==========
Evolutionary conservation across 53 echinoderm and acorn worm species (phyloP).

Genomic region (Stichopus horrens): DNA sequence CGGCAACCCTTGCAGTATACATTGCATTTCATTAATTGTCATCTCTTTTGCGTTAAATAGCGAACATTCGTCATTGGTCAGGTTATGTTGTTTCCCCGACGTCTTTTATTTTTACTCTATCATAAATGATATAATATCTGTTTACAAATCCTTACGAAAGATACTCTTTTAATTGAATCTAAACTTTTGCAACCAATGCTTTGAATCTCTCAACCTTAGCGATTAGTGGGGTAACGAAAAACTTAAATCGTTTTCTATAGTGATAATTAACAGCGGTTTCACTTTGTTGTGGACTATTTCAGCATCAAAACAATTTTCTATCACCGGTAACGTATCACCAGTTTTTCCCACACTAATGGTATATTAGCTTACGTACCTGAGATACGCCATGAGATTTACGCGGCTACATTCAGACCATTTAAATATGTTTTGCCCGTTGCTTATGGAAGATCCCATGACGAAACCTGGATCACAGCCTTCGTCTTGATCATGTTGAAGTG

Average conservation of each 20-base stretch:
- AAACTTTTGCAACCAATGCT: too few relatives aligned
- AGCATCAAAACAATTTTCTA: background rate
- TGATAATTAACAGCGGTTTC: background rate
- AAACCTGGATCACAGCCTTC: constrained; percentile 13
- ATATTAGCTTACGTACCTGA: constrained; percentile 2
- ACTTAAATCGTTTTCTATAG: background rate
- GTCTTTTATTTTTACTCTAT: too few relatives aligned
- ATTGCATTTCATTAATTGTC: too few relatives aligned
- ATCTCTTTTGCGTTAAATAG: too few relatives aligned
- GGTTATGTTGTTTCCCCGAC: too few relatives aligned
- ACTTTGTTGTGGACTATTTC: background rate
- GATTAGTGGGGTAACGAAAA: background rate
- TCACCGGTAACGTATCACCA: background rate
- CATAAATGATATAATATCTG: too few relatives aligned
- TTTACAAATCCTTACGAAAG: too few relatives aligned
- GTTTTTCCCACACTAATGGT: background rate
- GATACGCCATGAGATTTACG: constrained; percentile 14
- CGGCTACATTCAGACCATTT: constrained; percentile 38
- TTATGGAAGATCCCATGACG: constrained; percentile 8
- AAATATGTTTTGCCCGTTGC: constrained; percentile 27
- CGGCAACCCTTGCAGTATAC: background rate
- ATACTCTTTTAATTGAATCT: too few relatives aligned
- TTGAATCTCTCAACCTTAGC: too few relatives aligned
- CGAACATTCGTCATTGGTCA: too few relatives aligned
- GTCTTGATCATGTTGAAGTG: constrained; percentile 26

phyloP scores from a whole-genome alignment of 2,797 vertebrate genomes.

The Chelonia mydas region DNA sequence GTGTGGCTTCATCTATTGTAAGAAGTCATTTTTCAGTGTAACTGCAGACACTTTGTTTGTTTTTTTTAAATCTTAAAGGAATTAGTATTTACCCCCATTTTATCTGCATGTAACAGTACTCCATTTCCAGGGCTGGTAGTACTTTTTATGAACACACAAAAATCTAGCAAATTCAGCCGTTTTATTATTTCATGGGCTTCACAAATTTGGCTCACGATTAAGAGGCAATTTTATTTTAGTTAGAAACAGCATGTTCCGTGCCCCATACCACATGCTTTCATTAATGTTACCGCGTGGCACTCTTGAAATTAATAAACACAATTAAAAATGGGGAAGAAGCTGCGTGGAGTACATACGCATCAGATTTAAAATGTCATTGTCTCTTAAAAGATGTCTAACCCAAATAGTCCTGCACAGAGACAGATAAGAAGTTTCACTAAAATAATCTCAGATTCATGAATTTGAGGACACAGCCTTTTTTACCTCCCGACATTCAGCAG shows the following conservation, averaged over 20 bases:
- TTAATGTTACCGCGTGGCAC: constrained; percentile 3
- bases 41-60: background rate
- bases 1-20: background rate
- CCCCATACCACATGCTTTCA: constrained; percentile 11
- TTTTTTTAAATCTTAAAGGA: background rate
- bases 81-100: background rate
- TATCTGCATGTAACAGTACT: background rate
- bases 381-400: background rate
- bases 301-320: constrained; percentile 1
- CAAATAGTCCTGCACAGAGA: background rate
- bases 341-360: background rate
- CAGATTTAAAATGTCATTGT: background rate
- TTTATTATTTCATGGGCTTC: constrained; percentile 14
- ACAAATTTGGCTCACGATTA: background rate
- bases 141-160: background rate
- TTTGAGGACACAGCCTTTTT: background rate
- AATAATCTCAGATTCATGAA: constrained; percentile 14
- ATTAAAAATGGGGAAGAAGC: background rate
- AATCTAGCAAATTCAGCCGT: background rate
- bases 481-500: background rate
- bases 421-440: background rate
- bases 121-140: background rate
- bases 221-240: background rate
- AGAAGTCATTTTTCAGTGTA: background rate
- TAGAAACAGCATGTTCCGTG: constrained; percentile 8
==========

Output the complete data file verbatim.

Evolutionary conservation across 53 echinoderm and acorn worm species (phyloP).

Genomic region (Stichopus horrens): DNA sequence CGGCAACCCTTGCAGTATACATTGCATTTCATTAATTGTCATCTCTTTTGCGTTAAATAGCGAACATTCGTCATTGGTCAGGTTATGTTGTTTCCCCGACGTCTTTTATTTTTACTCTATCATAAATGATATAATATCTGTTTACAAATCCTTACGAAAGATACTCTTTTAATTGAATCTAAACTTTTGCAACCAATGCTTTGAATCTCTCAACCTTAGCGATTAGTGGGGTAACGAAAAACTTAAATCGTTTTCTATAGTGATAATTAACAGCGGTTTCACTTTGTTGTGGACTATTTCAGCATCAAAACAATTTTCTATCACCGGTAACGTATCACCAGTTTTTCCCACACTAATGGTATATTAGCTTACGTACCTGAGATACGCCATGAGATTTACGCGGCTACATTCAGACCATTTAAATATGTTTTGCCCGTTGCTTATGGAAGATCCCATGACGAAACCTGGATCACAGCCTTCGTCTTGATCATGTTGAAGTG

Average conservation of each 20-base stretch:
- AAACTTTTGCAACCAATGCT: too few relatives aligned
- AGCATCAAAACAATTTTCTA: background rate
- TGATAATTAACAGCGGTTTC: background rate
- AAACCTGGATCACAGCCTTC: constrained; percentile 13
- ATATTAGCTTACGTACCTGA: constrained; percentile 2
- ACTTAAATCGTTTTCTATAG: background rate
- GTCTTTTATTTTTACTCTAT: too few relatives aligned
- ATTGCATTTCATTAATTGTC: too few relatives aligned
- ATCTCTTTTGCGTTAAATAG: too few relatives aligned
- GGTTATGTTGTTTCCCCGAC: too few relatives aligned
- ACTTTGTTGTGGACTATTTC: background rate
- GATTAGTGGGGTAACGAAAA: background rate
- TCACCGGTAACGTATCACCA: background rate
- CATAAATGATATAATATCTG: too few relatives aligned
- TTTACAAATCCTTACGAAAG: too few relatives aligned
- GTTTTTCCCACACTAATGGT: background rate
- GATACGCCATGAGATTTACG: constrained; percentile 14
- CGGCTACATTCAGACCATTT: constrained; percentile 38
- TTATGGAAGATCCCATGACG: constrained; percentile 8
- AAATATGTTTTGCCCGTTGC: constrained; percentile 27
- CGGCAACCCTTGCAGTATAC: background rate
- ATACTCTTTTAATTGAATCT: too few relatives aligned
- TTGAATCTCTCAACCTTAGC: too few relatives aligned
- CGAACATTCGTCATTGGTCA: too few relatives aligned
- GTCTTGATCATGTTGAAGTG: constrained; percentile 26

phyloP scores from a whole-genome alignment of 2,797 vertebrate genomes.

The Chelonia mydas region DNA sequence GTGTGGCTTCATCTATTGTAAGAAGTCATTTTTCAGTGTAACTGCAGACACTTTGTTTGTTTTTTTTAAATCTTAAAGGAATTAGTATTTACCCCCATTTTATCTGCATGTAACAGTACTCCATTTCCAGGGCTGGTAGTACTTTTTATGAACACACAAAAATCTAGCAAATTCAGCCGTTTTATTATTTCATGGGCTTCACAAATTTGGCTCACGATTAAGAGGCAATTTTATTTTAGTTAGAAACAGCATGTTCCGTGCCCCATACCACATGCTTTCATTAATGTTACCGCGTGGCACTCTTGAAATTAATAAACACAATTAAAAATGGGGAAGAAGCTGCGTGGAGTACATACGCATCAGATTTAAAATGTCATTGTCTCTTAAAAGATGTCTAACCCAAATAGTCCTGCACAGAGACAGATAAGAAGTTTCACTAAAATAATCTCAGATTCATGAATTTGAGGACACAGCCTTTTTTACCTCCCGACATTCAGCAG shows the following conservation, averaged over 20 bases:
- TTAATGTTACCGCGTGGCAC: constrained; percentile 3
- bases 41-60: background rate
- bases 1-20: background rate
- CCCCATACCACATGCTTTCA: constrained; percentile 11
- TTTTTTTAAATCTTAAAGGA: background rate
- bases 81-100: background rate
- TATCTGCATGTAACAGTACT: background rate
- bases 381-400: background rate
- bases 301-320: constrained; percentile 1
- CAAATAGTCCTGCACAGAGA: background rate
- bases 341-360: background rate
- CAGATTTAAAATGTCATTGT: background rate
- TTTATTATTTCATGGGCTTC: constrained; percentile 14
- ACAAATTTGGCTCACGATTA: background rate
- bases 141-160: background rate
- TTTGAGGACACAGCCTTTTT: background rate
- AATAATCTCAGATTCATGAA: constrained; percentile 14
- ATTAAAAATGGGGAAGAAGC: background rate
- AATCTAGCAAATTCAGCCGT: background rate
- bases 481-500: background rate
- bases 421-440: background rate
- bases 121-140: background rate
- bases 221-240: background rate
- AGAAGTCATTTTTCAGTGTA: background rate
- TAGAAACAGCATGTTCCGTG: constrained; percentile 8